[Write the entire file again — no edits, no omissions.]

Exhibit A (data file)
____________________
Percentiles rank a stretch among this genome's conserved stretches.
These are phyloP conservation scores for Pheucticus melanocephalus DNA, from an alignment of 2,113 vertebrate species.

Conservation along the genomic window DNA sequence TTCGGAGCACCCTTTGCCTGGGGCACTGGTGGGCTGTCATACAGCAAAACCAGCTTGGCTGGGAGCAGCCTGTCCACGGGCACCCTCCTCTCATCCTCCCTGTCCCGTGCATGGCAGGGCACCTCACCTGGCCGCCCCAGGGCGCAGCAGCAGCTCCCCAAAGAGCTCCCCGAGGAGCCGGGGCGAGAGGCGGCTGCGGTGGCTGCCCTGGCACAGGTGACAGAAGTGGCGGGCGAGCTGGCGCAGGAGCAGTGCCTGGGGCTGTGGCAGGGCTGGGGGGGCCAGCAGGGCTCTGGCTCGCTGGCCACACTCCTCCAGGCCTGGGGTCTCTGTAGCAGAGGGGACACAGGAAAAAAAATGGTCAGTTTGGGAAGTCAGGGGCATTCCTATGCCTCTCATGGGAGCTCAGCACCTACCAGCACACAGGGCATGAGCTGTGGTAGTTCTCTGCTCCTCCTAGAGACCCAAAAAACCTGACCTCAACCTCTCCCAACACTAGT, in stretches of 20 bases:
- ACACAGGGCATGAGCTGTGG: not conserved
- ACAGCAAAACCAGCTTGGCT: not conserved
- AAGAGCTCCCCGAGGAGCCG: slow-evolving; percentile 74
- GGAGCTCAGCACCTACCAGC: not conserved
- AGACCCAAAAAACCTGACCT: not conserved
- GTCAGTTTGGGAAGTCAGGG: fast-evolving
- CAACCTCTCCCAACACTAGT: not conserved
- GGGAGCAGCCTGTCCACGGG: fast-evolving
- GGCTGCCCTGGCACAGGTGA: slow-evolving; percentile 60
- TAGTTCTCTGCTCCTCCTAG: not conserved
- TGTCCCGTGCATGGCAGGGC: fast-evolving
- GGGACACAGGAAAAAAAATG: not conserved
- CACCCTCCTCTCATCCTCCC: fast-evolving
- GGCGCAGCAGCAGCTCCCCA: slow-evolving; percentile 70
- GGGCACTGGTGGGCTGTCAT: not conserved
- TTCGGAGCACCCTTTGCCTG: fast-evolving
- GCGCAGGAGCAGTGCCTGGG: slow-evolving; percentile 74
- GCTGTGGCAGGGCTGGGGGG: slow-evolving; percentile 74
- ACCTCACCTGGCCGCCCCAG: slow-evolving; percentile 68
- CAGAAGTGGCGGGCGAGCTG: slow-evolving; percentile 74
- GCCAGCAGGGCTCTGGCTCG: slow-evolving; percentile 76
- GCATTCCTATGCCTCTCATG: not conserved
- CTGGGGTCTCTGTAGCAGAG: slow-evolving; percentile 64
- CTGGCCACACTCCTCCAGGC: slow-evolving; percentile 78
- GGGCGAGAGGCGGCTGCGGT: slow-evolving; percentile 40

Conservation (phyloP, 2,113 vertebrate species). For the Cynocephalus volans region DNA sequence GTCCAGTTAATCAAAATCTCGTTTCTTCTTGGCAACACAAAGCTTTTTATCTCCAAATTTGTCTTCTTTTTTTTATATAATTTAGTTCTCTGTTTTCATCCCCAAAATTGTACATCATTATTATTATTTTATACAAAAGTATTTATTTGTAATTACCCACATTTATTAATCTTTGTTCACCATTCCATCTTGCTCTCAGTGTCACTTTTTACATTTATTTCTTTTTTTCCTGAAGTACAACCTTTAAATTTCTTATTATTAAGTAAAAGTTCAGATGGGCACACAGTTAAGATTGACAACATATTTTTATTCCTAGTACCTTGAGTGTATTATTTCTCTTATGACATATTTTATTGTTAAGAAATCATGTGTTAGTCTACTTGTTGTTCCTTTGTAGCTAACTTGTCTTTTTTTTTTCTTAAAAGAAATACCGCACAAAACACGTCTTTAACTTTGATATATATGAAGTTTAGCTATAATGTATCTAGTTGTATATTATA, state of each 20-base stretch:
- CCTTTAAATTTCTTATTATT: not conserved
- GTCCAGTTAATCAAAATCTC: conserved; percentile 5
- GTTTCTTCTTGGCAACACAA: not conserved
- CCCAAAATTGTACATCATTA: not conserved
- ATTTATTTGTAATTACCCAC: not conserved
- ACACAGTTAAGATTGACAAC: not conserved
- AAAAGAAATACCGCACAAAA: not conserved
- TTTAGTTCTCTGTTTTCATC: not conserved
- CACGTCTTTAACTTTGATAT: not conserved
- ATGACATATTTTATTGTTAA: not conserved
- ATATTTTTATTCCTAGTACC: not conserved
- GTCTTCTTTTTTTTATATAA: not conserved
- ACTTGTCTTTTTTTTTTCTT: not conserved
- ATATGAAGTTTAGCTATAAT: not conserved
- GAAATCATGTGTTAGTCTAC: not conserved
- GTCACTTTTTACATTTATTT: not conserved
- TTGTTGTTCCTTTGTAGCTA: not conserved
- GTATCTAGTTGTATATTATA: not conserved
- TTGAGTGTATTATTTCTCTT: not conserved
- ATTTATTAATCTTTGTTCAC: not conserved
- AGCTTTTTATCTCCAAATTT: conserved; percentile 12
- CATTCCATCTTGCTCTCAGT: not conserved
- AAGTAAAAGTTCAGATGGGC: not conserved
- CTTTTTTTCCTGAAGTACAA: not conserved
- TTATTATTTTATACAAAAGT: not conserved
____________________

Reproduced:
Percentiles rank a stretch among this genome's conserved stretches.
These are phyloP conservation scores for Pheucticus melanocephalus DNA, from an alignment of 2,113 vertebrate species.

Conservation along the genomic window DNA sequence TTCGGAGCACCCTTTGCCTGGGGCACTGGTGGGCTGTCATACAGCAAAACCAGCTTGGCTGGGAGCAGCCTGTCCACGGGCACCCTCCTCTCATCCTCCCTGTCCCGTGCATGGCAGGGCACCTCACCTGGCCGCCCCAGGGCGCAGCAGCAGCTCCCCAAAGAGCTCCCCGAGGAGCCGGGGCGAGAGGCGGCTGCGGTGGCTGCCCTGGCACAGGTGACAGAAGTGGCGGGCGAGCTGGCGCAGGAGCAGTGCCTGGGGCTGTGGCAGGGCTGGGGGGGCCAGCAGGGCTCTGGCTCGCTGGCCACACTCCTCCAGGCCTGGGGTCTCTGTAGCAGAGGGGACACAGGAAAAAAAATGGTCAGTTTGGGAAGTCAGGGGCATTCCTATGCCTCTCATGGGAGCTCAGCACCTACCAGCACACAGGGCATGAGCTGTGGTAGTTCTCTGCTCCTCCTAGAGACCCAAAAAACCTGACCTCAACCTCTCCCAACACTAGT, in stretches of 20 bases:
- ACACAGGGCATGAGCTGTGG: not conserved
- ACAGCAAAACCAGCTTGGCT: not conserved
- AAGAGCTCCCCGAGGAGCCG: slow-evolving; percentile 74
- GGAGCTCAGCACCTACCAGC: not conserved
- AGACCCAAAAAACCTGACCT: not conserved
- GTCAGTTTGGGAAGTCAGGG: fast-evolving
- CAACCTCTCCCAACACTAGT: not conserved
- GGGAGCAGCCTGTCCACGGG: fast-evolving
- GGCTGCCCTGGCACAGGTGA: slow-evolving; percentile 60
- TAGTTCTCTGCTCCTCCTAG: not conserved
- TGTCCCGTGCATGGCAGGGC: fast-evolving
- GGGACACAGGAAAAAAAATG: not conserved
- CACCCTCCTCTCATCCTCCC: fast-evolving
- GGCGCAGCAGCAGCTCCCCA: slow-evolving; percentile 70
- GGGCACTGGTGGGCTGTCAT: not conserved
- TTCGGAGCACCCTTTGCCTG: fast-evolving
- GCGCAGGAGCAGTGCCTGGG: slow-evolving; percentile 74
- GCTGTGGCAGGGCTGGGGGG: slow-evolving; percentile 74
- ACCTCACCTGGCCGCCCCAG: slow-evolving; percentile 68
- CAGAAGTGGCGGGCGAGCTG: slow-evolving; percentile 74
- GCCAGCAGGGCTCTGGCTCG: slow-evolving; percentile 76
- GCATTCCTATGCCTCTCATG: not conserved
- CTGGGGTCTCTGTAGCAGAG: slow-evolving; percentile 64
- CTGGCCACACTCCTCCAGGC: slow-evolving; percentile 78
- GGGCGAGAGGCGGCTGCGGT: slow-evolving; percentile 40

Conservation (phyloP, 2,113 vertebrate species). For the Cynocephalus volans region DNA sequence GTCCAGTTAATCAAAATCTCGTTTCTTCTTGGCAACACAAAGCTTTTTATCTCCAAATTTGTCTTCTTTTTTTTATATAATTTAGTTCTCTGTTTTCATCCCCAAAATTGTACATCATTATTATTATTTTATACAAAAGTATTTATTTGTAATTACCCACATTTATTAATCTTTGTTCACCATTCCATCTTGCTCTCAGTGTCACTTTTTACATTTATTTCTTTTTTTCCTGAAGTACAACCTTTAAATTTCTTATTATTAAGTAAAAGTTCAGATGGGCACACAGTTAAGATTGACAACATATTTTTATTCCTAGTACCTTGAGTGTATTATTTCTCTTATGACATATTTTATTGTTAAGAAATCATGTGTTAGTCTACTTGTTGTTCCTTTGTAGCTAACTTGTCTTTTTTTTTTCTTAAAAGAAATACCGCACAAAACACGTCTTTAACTTTGATATATATGAAGTTTAGCTATAATGTATCTAGTTGTATATTATA, state of each 20-base stretch:
- CCTTTAAATTTCTTATTATT: not conserved
- GTCCAGTTAATCAAAATCTC: conserved; percentile 5
- GTTTCTTCTTGGCAACACAA: not conserved
- CCCAAAATTGTACATCATTA: not conserved
- ATTTATTTGTAATTACCCAC: not conserved
- ACACAGTTAAGATTGACAAC: not conserved
- AAAAGAAATACCGCACAAAA: not conserved
- TTTAGTTCTCTGTTTTCATC: not conserved
- CACGTCTTTAACTTTGATAT: not conserved
- ATGACATATTTTATTGTTAA: not conserved
- ATATTTTTATTCCTAGTACC: not conserved
- GTCTTCTTTTTTTTATATAA: not conserved
- ACTTGTCTTTTTTTTTTCTT: not conserved
- ATATGAAGTTTAGCTATAAT: not conserved
- GAAATCATGTGTTAGTCTAC: not conserved
- GTCACTTTTTACATTTATTT: not conserved
- TTGTTGTTCCTTTGTAGCTA: not conserved
- GTATCTAGTTGTATATTATA: not conserved
- TTGAGTGTATTATTTCTCTT: not conserved
- ATTTATTAATCTTTGTTCAC: not conserved
- AGCTTTTTATCTCCAAATTT: conserved; percentile 12
- CATTCCATCTTGCTCTCAGT: not conserved
- AAGTAAAAGTTCAGATGGGC: not conserved
- CTTTTTTTCCTGAAGTACAA: not conserved
- TTATTATTTTATACAAAAGT: not conserved